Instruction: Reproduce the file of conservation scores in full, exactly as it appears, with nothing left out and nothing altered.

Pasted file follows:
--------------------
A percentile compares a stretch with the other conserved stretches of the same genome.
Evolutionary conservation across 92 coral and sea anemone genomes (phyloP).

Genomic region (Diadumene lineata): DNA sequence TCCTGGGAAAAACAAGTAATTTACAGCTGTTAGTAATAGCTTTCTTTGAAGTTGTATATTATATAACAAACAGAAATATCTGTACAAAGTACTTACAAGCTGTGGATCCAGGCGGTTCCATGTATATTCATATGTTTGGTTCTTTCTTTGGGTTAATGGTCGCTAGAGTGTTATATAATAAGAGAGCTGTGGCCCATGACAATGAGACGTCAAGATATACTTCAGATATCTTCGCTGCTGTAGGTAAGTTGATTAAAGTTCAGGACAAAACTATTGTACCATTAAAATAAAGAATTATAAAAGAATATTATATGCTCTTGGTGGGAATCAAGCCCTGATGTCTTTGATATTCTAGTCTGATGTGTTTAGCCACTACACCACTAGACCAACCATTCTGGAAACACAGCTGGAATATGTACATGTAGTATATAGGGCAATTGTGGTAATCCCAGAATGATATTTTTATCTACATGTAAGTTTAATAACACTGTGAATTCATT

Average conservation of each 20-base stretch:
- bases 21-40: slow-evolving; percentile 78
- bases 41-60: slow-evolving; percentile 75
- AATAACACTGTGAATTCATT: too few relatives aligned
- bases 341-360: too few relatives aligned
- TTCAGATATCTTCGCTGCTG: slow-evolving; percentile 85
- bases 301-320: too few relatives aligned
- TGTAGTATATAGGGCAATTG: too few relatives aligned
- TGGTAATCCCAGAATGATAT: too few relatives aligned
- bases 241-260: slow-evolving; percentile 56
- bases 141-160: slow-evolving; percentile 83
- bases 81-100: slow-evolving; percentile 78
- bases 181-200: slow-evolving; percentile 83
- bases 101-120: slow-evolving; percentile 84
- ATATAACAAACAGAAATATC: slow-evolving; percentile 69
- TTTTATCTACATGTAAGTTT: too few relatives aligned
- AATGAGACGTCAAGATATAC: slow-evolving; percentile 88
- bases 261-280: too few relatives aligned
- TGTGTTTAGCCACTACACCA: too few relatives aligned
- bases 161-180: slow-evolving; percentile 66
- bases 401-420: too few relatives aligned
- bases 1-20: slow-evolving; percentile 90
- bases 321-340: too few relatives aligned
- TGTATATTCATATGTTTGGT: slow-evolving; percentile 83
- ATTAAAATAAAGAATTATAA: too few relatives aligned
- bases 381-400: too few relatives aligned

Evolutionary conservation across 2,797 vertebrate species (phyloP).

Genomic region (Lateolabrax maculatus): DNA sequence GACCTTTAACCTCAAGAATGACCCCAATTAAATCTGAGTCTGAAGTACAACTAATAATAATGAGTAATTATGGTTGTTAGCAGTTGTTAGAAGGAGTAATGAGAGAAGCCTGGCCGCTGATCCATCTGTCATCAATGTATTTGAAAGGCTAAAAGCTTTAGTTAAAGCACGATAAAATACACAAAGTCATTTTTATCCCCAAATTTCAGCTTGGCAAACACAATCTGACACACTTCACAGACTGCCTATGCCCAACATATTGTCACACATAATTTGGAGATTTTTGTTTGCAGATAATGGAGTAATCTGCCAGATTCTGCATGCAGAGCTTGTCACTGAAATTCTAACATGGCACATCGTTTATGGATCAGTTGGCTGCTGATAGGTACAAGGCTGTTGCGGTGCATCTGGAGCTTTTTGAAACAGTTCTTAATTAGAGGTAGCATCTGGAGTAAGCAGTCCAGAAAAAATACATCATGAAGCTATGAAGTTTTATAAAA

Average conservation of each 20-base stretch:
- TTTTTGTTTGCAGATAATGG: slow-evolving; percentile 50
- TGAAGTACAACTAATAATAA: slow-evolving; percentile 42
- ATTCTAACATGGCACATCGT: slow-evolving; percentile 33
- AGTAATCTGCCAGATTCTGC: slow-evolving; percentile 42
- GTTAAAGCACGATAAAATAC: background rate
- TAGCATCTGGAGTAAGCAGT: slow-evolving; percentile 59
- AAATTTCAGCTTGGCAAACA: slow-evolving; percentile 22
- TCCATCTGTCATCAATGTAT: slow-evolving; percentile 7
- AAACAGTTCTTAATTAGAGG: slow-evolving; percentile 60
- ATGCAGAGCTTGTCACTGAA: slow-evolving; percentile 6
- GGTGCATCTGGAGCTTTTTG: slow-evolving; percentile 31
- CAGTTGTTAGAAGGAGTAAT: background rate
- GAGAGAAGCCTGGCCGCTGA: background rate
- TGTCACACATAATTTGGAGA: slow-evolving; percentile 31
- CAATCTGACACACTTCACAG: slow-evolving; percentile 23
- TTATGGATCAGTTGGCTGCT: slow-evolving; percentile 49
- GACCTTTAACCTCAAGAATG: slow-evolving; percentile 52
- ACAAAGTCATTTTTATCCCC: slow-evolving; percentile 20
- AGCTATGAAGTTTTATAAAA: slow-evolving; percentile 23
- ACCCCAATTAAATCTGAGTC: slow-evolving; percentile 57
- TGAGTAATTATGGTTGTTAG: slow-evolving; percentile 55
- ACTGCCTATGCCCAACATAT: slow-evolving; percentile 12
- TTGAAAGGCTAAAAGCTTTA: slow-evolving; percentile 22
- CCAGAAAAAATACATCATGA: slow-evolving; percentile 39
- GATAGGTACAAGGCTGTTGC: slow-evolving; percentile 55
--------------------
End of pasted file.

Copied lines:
A percentile compares a stretch with the other conserved stretches of the same genome.
Evolutionary conservation across 92 coral and sea anemone genomes (phyloP).

Genomic region (Diadumene lineata): DNA sequence TCCTGGGAAAAACAAGTAATTTACAGCTGTTAGTAATAGCTTTCTTTGAAGTTGTATATTATATAACAAACAGAAATATCTGTACAAAGTACTTACAAGCTGTGGATCCAGGCGGTTCCATGTATATTCATATGTTTGGTTCTTTCTTTGGGTTAATGGTCGCTAGAGTGTTATATAATAAGAGAGCTGTGGCCCATGACAATGAGACGTCAAGATATACTTCAGATATCTTCGCTGCTGTAGGTAAGTTGATTAAAGTTCAGGACAAAACTATTGTACCATTAAAATAAAGAATTATAAAAGAATATTATATGCTCTTGGTGGGAATCAAGCCCTGATGTCTTTGATATTCTAGTCTGATGTGTTTAGCCACTACACCACTAGACCAACCATTCTGGAAACACAGCTGGAATATGTACATGTAGTATATAGGGCAATTGTGGTAATCCCAGAATGATATTTTTATCTACATGTAAGTTTAATAACACTGTGAATTCATT

Average conservation of each 20-base stretch:
- bases 21-40: slow-evolving; percentile 78
- bases 41-60: slow-evolving; percentile 75
- AATAACACTGTGAATTCATT: too few relatives aligned
- bases 341-360: too few relatives aligned
- TTCAGATATCTTCGCTGCTG: slow-evolving; percentile 85
- bases 301-320: too few relatives aligned
- TGTAGTATATAGGGCAATTG: too few relatives aligned
- TGGTAATCCCAGAATGATAT: too few relatives aligned
- bases 241-260: slow-evolving; percentile 56
- bases 141-160: slow-evolving; percentile 83
- bases 81-100: slow-evolving; percentile 78
- bases 181-200: slow-evolving; percentile 83
- bases 101-120: slow-evolving; percentile 84
- ATATAACAAACAGAAATATC: slow-evolving; percentile 69
- TTTTATCTACATGTAAGTTT: too few relatives aligned
- AATGAGACGTCAAGATATAC: slow-evolving; percentile 88
- bases 261-280: too few relatives aligned
- TGTGTTTAGCCACTACACCA: too few relatives aligned
- bases 161-180: slow-evolving; percentile 66
- bases 401-420: too few relatives aligned
- bases 1-20: slow-evolving; percentile 90
- bases 321-340: too few relatives aligned
- TGTATATTCATATGTTTGGT: slow-evolving; percentile 83
- ATTAAAATAAAGAATTATAA: too few relatives aligned
- bases 381-400: too few relatives aligned

Evolutionary conservation across 2,797 vertebrate species (phyloP).

Genomic region (Lateolabrax maculatus): DNA sequence GACCTTTAACCTCAAGAATGACCCCAATTAAATCTGAGTCTGAAGTACAACTAATAATAATGAGTAATTATGGTTGTTAGCAGTTGTTAGAAGGAGTAATGAGAGAAGCCTGGCCGCTGATCCATCTGTCATCAATGTATTTGAAAGGCTAAAAGCTTTAGTTAAAGCACGATAAAATACACAAAGTCATTTTTATCCCCAAATTTCAGCTTGGCAAACACAATCTGACACACTTCACAGACTGCCTATGCCCAACATATTGTCACACATAATTTGGAGATTTTTGTTTGCAGATAATGGAGTAATCTGCCAGATTCTGCATGCAGAGCTTGTCACTGAAATTCTAACATGGCACATCGTTTATGGATCAGTTGGCTGCTGATAGGTACAAGGCTGTTGCGGTGCATCTGGAGCTTTTTGAAACAGTTCTTAATTAGAGGTAGCATCTGGAGTAAGCAGTCCAGAAAAAATACATCATGAAGCTATGAAGTTTTATAAAA

Average conservation of each 20-base stretch:
- TTTTTGTTTGCAGATAATGG: slow-evolving; percentile 50
- TGAAGTACAACTAATAATAA: slow-evolving; percentile 42
- ATTCTAACATGGCACATCGT: slow-evolving; percentile 33
- AGTAATCTGCCAGATTCTGC: slow-evolving; percentile 42
- GTTAAAGCACGATAAAATAC: background rate
- TAGCATCTGGAGTAAGCAGT: slow-evolving; percentile 59
- AAATTTCAGCTTGGCAAACA: slow-evolving; percentile 22
- TCCATCTGTCATCAATGTAT: slow-evolving; percentile 7
- AAACAGTTCTTAATTAGAGG: slow-evolving; percentile 60
- ATGCAGAGCTTGTCACTGAA: slow-evolving; percentile 6
- GGTGCATCTGGAGCTTTTTG: slow-evolving; percentile 31
- CAGTTGTTAGAAGGAGTAAT: background rate
- GAGAGAAGCCTGGCCGCTGA: background rate
- TGTCACACATAATTTGGAGA: slow-evolving; percentile 31
- CAATCTGACACACTTCACAG: slow-evolving; percentile 23
- TTATGGATCAGTTGGCTGCT: slow-evolving; percentile 49
- GACCTTTAACCTCAAGAATG: slow-evolving; percentile 52
- ACAAAGTCATTTTTATCCCC: slow-evolving; percentile 20
- AGCTATGAAGTTTTATAAAA: slow-evolving; percentile 23
- ACCCCAATTAAATCTGAGTC: slow-evolving; percentile 57
- TGAGTAATTATGGTTGTTAG: slow-evolving; percentile 55
- ACTGCCTATGCCCAACATAT: slow-evolving; percentile 12
- TTGAAAGGCTAAAAGCTTTA: slow-evolving; percentile 22
- CCAGAAAAAATACATCATGA: slow-evolving; percentile 39
- GATAGGTACAAGGCTGTTGC: slow-evolving; percentile 55